sproutBecause we don’t want to set expectations, maybe.

We don’t want to pressure our clients, or paint them with goals and progress they aren’t ready for or don’t want or need.

And that’s responsible practice, to notice and be aware of those feelings.

To notice our expectations, our ideas, our baggage, to shield our clients from our stuff, to claim responsibility when it gets out there anyways, to keep a watchful eye on our egos and agendas.

But even so.

We talk about fee-setting, whether or not to accept insurance in our practice, but this is another way in which our work “pays” us.

And we may carefully state that we don’t have expectations, that the client’s job is to show up on time, pay us, and participate, and that’s all we expect.

But we’re human, you know. And seeing improvement is gratifying.  Even if it didn’t have much to do with us, in the end.

And sometimes an hour offers this special sort of payment. And sometimes the hour is grueling—for us, and for the client. And that’s just how it goes. It is what we signed up for.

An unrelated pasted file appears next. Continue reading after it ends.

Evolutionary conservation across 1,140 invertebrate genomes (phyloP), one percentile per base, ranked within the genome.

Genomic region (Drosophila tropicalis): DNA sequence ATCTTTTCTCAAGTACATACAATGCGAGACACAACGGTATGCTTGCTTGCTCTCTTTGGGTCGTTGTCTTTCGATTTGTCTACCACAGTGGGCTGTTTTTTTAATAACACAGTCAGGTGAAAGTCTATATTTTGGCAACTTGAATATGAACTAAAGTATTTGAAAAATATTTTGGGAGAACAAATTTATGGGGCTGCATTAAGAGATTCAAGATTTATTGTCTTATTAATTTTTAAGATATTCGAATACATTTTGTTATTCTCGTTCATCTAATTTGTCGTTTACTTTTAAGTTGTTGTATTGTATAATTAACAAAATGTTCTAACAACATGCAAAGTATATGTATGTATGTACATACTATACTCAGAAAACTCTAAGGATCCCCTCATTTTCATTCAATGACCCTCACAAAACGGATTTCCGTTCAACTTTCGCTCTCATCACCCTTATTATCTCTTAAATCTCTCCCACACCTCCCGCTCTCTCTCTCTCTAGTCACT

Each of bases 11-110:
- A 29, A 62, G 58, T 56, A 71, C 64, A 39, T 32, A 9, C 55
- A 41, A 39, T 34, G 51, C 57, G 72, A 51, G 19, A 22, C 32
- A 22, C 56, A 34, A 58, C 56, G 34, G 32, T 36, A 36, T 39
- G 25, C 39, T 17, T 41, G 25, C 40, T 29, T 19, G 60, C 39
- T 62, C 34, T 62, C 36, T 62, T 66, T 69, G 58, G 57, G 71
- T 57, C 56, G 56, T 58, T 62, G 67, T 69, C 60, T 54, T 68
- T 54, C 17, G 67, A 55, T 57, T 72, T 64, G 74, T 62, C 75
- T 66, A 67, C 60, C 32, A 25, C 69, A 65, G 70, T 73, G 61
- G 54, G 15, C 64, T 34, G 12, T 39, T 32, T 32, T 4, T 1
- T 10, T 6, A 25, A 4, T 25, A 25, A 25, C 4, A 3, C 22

Bearing witness to these victories is a wonderful thing. A wonderful bonus to the work we do.

This is normal.

This makes sense.

burdenBut in clinical internships with recently graduated counseling interns and associates, you often you find these things together:

-clients with complex, chronic symptoms

-low paying jobs

-large caseloads

-poor clinical support

-high staff turnover

Depending on where you work, Aha!! moments may be few and far between for your clients.  You aren’t seeing much of these secret, “hidden” fees.

Maybe you just got no-showed for the third week in a row because your client had to choose between paying the electric bill or covering the bus fare to your office.

And now you have to close their case because they’ve missed too many times.

Or you have to keep their case open because it’s the rules, even though you aren’t meeting frequently enough to feel you’re of much help.

It’s quite possible that many of your clients may not even want to see you. They are forced there, by the courts, by their parents, by someone other than them.

These are hard situations.

If you’re in a situation like this, consider this blog post a bit of reality testing for you: